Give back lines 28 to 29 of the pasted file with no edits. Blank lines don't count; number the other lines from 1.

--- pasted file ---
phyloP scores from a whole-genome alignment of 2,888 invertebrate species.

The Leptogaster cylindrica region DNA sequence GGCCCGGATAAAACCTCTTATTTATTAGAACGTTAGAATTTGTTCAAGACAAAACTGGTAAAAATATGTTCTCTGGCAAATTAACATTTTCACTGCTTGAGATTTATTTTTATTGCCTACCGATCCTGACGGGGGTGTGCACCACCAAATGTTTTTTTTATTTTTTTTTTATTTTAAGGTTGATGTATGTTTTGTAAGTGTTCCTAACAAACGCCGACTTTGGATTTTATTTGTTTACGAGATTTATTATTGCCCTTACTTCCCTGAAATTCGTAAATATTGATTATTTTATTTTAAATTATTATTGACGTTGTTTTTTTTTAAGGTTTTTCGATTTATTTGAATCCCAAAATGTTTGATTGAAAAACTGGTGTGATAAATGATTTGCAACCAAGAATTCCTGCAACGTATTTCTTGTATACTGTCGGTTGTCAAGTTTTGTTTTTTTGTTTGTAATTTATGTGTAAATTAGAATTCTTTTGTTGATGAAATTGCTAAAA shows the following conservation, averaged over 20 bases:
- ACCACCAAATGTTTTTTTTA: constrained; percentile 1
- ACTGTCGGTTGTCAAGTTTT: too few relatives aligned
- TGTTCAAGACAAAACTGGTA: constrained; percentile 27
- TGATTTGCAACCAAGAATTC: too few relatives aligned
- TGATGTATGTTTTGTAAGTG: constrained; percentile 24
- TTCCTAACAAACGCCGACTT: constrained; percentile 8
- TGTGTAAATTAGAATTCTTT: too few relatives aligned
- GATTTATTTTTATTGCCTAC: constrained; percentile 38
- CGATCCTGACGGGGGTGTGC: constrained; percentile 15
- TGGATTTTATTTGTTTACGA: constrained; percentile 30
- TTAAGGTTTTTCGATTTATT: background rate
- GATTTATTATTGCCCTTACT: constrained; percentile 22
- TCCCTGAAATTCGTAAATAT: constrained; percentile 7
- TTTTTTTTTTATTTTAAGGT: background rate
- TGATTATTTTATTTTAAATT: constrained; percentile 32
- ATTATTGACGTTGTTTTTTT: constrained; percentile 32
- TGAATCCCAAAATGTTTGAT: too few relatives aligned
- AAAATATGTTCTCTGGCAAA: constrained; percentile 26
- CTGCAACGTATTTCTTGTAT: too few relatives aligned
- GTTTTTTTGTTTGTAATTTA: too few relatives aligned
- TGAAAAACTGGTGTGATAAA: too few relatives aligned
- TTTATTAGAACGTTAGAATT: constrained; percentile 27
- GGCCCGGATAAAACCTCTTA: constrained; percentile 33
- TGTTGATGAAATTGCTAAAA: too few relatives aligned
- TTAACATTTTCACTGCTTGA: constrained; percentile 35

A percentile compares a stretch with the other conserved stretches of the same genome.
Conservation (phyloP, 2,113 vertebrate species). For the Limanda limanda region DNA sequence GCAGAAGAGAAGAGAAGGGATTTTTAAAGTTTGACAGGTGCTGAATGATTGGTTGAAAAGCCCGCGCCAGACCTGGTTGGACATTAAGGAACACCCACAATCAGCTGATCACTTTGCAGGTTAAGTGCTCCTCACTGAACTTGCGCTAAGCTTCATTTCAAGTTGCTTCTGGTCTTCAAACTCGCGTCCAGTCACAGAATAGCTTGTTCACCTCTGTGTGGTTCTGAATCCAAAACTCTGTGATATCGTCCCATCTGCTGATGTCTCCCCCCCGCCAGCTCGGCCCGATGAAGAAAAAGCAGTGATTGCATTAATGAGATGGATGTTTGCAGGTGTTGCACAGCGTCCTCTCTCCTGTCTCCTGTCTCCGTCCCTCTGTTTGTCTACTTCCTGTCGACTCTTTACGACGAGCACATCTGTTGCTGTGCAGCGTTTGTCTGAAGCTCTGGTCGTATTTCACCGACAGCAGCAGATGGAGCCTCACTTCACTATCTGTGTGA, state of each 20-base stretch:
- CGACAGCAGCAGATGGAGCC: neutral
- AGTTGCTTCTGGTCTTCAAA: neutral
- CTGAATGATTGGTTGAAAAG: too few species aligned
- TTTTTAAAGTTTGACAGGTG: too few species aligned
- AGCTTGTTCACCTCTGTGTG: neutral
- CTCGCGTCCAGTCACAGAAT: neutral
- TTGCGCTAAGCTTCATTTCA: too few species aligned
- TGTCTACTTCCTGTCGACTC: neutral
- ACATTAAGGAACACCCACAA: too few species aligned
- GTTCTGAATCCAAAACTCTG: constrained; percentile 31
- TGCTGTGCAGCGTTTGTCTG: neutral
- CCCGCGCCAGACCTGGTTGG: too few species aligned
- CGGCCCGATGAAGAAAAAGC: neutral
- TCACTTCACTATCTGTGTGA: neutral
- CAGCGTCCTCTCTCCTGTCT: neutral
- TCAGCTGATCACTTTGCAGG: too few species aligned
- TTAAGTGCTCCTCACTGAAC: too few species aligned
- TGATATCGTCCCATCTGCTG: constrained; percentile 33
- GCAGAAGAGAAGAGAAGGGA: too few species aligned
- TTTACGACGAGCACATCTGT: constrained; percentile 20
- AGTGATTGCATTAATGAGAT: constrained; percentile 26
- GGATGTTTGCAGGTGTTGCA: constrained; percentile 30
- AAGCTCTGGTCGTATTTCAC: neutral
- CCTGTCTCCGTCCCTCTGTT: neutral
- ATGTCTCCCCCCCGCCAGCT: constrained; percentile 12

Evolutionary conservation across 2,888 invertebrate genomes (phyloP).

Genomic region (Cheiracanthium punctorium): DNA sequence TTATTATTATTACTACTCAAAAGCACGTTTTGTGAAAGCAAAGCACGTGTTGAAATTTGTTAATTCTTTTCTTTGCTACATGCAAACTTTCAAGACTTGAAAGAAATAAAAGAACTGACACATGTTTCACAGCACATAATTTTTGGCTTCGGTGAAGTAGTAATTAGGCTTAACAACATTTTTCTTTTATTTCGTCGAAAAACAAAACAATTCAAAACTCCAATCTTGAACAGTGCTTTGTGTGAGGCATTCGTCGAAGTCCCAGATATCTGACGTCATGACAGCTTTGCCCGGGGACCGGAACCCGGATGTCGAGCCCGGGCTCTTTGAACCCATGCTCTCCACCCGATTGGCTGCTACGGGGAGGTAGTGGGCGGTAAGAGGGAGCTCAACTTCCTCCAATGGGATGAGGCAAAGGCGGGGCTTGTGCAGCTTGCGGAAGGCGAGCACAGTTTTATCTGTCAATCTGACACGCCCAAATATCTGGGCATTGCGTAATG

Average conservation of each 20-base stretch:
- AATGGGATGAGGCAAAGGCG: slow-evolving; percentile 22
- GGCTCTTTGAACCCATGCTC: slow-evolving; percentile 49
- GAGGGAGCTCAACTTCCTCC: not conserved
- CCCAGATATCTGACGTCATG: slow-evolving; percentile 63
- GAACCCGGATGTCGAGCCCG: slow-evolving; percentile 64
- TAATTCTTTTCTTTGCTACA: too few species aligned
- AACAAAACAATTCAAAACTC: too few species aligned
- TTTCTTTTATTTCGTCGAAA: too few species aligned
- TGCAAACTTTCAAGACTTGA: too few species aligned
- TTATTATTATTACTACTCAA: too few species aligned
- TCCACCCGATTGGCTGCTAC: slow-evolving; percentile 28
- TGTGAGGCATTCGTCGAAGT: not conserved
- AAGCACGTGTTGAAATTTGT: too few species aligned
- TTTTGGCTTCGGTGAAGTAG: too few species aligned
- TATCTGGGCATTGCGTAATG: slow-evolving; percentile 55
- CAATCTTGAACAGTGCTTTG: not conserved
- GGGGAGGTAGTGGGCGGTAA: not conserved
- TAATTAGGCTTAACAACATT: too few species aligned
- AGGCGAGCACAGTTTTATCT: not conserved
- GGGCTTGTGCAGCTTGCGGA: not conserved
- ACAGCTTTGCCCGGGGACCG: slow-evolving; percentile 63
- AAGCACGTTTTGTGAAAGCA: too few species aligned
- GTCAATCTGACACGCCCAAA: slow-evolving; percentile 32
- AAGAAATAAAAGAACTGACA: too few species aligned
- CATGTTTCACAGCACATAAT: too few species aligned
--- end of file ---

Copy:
A percentile compares a stretch with the other conserved stretches of the same genome.
Conservation (phyloP, 2,113 vertebrate species). For the Limanda limanda region DNA sequence GCAGAAGAGAAGAGAAGGGATTTTTAAAGTTTGACAGGTGCTGAATGATTGGTTGAAAAGCCCGCGCCAGACCTGGTTGGACATTAAGGAACACCCACAATCAGCTGATCACTTTGCAGGTTAAGTGCTCCTCACTGAACTTGCGCTAAGCTTCATTTCAAGTTGCTTCTGGTCTTCAAACTCGCGTCCAGTCACAGAATAGCTTGTTCACCTCTGTGTGGTTCTGAATCCAAAACTCTGTGATATCGTCCCATCTGCTGATGTCTCCCCCCCGCCAGCTCGGCCCGATGAAGAAAAAGCAGTGATTGCATTAATGAGATGGATGTTTGCAGGTGTTGCACAGCGTCCTCTCTCCTGTCTCCTGTCTCCGTCCCTCTGTTTGTCTACTTCCTGTCGACTCTTTACGACGAGCACATCTGTTGCTGTGCAGCGTTTGTCTGAAGCTCTGGTCGTATTTCACCGACAGCAGCAGATGGAGCCTCACTTCACTATCTGTGTGA, state of each 20-base stretch: